The Calgary Stampede is in full swing and so is the political back story that happens concurrently with the midway, rodeo, pancakes, BBQ and bull riding. The Stampede time has a serious political dimension too. It is when the Alberta and Canadian political class converge on Calgary to party but also to position, plan and even posture a bit. The eastern political leaders like Ignatieff and Layton and May show ostensibly to show they value, "get" and embrace the west.
Many goofball pictures of out-of-character "city slicker" eastern politicians costumed up in in urban cowboy gear "grace" the pages of the newspapers and television newscasts over the years. Ironically no such picture as been so devastating as Calgary's own Stephen Harper for showing laughable unauthentic caricatures. My guess is shortly after that Harper hired a wardrobe and image consultant on the taxpayer dime.
Where politicians gather so will political consultants, lobbyists and various hangers-on and fast-track Wanna-Be's. The vast array of Stampede BBQ and breakfasts are meet and greet/grab and grin gabfests in the good old fashioned tradition of politics. There are other events that are more serious politically and they are mostly behind closed door meetings with, between and amongst the politicians go have made the pilgrimage to Calgary this week.
There are lots of private events and meetings with lobbyists and government relations consultants representing various special interests and politicians. But these meetings happen all the time and are simply part of Canadian political culture. Full disclosure, this is part of the work that I do professionally. I just never did it at the Stampede, at least not yet.
The more interesting political meetings will be the pure political events amongst politicians themselves. They are the joint Federal and Alberta caucus meeting and the Alberta Caucus Meeting on Monday. There are lots of Alberta-Canada complex political and critical policy issues in play between Ottawa and Edmonton. It seems, from an Alberta perspective, that there is no difference as to who is in power in Ottawa. Ottawa is still Ottawa even with a Conservative government in both jurisdictions. Shared partisanship seems to be irrelevant to finding effective resolutions on fed-prov issues and on US-Canada relations that impact Alberta.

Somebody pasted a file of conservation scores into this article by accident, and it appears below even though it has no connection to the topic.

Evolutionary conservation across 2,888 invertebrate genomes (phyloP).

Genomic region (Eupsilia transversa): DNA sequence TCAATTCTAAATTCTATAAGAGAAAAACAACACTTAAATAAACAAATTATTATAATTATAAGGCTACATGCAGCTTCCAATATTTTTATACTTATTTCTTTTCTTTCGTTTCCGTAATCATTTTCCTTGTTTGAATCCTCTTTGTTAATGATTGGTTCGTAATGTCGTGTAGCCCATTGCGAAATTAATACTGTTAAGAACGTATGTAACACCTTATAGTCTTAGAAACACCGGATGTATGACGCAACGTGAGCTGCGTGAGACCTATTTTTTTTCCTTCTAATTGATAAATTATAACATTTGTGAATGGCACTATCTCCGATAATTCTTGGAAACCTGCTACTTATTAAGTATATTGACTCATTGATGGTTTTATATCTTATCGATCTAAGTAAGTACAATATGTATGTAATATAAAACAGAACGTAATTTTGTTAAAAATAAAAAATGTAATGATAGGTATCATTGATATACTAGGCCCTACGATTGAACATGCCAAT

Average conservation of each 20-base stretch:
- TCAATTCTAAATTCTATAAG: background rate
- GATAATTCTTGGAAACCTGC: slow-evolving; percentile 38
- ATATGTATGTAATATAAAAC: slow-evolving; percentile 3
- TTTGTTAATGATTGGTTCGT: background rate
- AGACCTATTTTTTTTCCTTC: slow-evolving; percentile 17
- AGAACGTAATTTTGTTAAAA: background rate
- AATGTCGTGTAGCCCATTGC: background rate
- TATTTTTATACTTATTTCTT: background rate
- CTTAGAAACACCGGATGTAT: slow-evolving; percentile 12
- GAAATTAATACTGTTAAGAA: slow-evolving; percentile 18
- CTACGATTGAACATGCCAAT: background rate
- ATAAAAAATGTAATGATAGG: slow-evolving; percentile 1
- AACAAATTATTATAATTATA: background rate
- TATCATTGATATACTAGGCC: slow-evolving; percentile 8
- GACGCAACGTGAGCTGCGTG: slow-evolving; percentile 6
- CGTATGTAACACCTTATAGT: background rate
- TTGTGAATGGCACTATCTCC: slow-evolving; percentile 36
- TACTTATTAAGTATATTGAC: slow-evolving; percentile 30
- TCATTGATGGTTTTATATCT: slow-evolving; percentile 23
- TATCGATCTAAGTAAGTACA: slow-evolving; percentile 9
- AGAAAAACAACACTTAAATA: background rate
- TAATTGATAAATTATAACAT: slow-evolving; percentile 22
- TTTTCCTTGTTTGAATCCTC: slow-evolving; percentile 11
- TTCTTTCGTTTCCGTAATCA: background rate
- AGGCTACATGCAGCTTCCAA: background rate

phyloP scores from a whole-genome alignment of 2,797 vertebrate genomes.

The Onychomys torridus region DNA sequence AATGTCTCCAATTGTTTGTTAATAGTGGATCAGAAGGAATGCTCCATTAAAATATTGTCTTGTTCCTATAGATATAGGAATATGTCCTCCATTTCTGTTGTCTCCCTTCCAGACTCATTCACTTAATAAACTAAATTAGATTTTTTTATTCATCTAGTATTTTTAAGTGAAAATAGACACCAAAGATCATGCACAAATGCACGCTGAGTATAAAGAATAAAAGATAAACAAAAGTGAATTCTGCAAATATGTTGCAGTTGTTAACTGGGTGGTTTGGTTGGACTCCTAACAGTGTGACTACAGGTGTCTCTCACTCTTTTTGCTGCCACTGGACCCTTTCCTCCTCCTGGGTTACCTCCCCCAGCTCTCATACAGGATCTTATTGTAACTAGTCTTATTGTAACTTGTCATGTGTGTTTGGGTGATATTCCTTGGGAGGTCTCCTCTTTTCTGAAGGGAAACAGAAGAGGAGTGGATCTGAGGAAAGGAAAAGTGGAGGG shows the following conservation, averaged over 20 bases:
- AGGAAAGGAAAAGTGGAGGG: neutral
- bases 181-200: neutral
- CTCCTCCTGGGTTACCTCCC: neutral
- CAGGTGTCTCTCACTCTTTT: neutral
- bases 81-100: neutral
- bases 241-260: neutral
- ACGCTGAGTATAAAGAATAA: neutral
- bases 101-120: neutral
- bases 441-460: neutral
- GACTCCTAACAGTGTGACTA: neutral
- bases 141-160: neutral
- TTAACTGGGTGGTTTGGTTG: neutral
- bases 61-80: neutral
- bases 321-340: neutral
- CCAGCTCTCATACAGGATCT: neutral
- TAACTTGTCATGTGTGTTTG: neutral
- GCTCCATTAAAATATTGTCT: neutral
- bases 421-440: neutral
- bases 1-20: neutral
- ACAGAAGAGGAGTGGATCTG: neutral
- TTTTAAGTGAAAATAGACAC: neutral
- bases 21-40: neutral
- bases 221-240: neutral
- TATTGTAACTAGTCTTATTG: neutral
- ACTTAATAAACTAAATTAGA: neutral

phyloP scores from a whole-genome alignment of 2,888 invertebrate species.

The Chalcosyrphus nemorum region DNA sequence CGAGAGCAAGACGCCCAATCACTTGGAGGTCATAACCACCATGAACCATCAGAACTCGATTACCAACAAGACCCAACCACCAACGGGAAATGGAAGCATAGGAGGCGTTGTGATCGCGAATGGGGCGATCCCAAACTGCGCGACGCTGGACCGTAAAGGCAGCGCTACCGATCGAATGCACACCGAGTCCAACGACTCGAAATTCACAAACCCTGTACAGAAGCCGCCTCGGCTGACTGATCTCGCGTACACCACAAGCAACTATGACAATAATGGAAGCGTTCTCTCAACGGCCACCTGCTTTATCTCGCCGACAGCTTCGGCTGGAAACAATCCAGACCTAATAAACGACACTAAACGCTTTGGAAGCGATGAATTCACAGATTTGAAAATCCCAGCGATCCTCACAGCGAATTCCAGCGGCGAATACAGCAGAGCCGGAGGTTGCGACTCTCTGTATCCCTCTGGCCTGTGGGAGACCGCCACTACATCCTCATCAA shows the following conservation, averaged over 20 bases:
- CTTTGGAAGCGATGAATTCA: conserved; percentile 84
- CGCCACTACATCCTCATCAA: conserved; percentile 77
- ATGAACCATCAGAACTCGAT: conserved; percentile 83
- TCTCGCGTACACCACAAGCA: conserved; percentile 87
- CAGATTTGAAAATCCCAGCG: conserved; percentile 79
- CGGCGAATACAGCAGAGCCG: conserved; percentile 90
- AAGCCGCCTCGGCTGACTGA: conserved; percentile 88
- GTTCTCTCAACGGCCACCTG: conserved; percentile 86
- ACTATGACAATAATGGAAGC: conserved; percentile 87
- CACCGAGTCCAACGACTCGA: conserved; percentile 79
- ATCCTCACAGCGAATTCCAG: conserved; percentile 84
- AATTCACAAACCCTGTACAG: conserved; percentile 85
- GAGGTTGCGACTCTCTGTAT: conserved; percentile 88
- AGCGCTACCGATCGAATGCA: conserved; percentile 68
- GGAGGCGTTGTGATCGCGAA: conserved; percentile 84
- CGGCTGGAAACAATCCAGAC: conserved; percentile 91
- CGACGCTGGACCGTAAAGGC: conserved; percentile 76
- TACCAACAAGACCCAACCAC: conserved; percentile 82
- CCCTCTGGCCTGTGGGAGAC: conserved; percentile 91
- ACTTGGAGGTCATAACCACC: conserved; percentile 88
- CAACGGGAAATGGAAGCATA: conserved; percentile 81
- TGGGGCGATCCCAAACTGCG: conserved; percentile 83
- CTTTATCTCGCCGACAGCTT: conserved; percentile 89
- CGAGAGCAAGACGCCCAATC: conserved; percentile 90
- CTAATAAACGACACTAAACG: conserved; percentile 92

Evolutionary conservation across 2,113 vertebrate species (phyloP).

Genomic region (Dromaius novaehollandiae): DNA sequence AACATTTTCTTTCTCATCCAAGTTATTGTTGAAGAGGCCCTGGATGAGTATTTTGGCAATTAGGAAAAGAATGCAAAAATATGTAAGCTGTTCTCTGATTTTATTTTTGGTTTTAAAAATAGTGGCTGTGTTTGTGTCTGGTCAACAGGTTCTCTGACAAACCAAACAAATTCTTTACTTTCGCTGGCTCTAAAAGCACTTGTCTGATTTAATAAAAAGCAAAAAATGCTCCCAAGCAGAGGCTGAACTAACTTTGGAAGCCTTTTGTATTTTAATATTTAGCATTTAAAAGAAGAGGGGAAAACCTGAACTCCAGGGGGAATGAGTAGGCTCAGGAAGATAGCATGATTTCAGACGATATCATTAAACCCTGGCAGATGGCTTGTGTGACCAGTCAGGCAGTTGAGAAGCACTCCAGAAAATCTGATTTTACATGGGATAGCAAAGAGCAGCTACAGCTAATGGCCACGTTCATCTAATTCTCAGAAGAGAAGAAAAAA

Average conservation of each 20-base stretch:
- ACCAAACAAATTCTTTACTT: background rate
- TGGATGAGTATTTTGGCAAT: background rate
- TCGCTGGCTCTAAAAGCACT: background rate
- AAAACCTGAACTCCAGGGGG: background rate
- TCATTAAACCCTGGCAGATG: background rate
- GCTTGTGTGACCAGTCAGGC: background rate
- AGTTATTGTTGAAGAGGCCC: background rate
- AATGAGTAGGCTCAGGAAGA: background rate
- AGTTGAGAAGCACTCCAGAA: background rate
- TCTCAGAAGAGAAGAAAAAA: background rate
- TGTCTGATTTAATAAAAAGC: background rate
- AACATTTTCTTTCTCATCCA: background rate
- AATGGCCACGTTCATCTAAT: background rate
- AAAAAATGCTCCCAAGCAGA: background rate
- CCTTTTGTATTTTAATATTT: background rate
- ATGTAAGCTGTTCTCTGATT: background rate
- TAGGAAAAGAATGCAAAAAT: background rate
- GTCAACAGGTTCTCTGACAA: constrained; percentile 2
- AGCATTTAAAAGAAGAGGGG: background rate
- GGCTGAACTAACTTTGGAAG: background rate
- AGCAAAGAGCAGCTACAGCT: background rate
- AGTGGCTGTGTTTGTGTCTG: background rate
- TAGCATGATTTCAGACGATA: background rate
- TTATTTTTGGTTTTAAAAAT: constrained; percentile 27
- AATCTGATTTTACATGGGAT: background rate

In fact it is Michael Ignatieff, the Liberal, who seems more in tune and in touch with Alberta's aspirations. He is more informed and focused on our issues these days than Harper the Calgary Conservative. Will it make a difference in the forthcoming federal election? Who knows but Ignatieff's overt support for responsible oil sands development and insight into the Alberta angst and our importance to the country are being noticed in this province.
To be a fly on the joint Fed-Prov caucus meeting would be great fun. It would also be informative about where Harper sees his power and purpose in the months leading up to an inevitable election. Will we know what was said and what was the atmosphere in the room? Not likely. There will be media measured platitudes and strict speaking notes of having frank discussions and both sides having a better understanding of the issues and a mutual commitments to seek satisfactory solutions Blah, Blah, Blah.
The other critical political meeting that happens in Stampede week is the Alberta PC Caucus meeting. This is the real start of the next budget cycle. They get a serious sense of where things are at, what is happening in the province in a kind of SWOT analysis (Strength, Weaknesses, Opportunities and Threats). Some preliminary policy and political objectives are usually set at this caucus meeting. General guidelines are determined for the administration to start the next budget cycle and the next years fiscal/policy/planning process starts as a result of this PC Caucus meeting. The whole thing will start to gel at the Cabinet and Caucus retreats in the Fall when the administration comes back with their budget and policy suggestions for the government for the coming fiscal year.
So tomorrow the Alberta government process about the fiscal and policy planning for the province starts. Ever since the retreat from the royalty review recommendations, the province as become more and more strategically incoherent. Lets hope tomorrow they find their footing and start to figure out a consistent, comprehensive and comprehensible path forward for Alberta. It will not be easy in these uncertain time, but it will necessary for the people of this province to continue to enjoy a high quality of living in economic, social and environmental terms.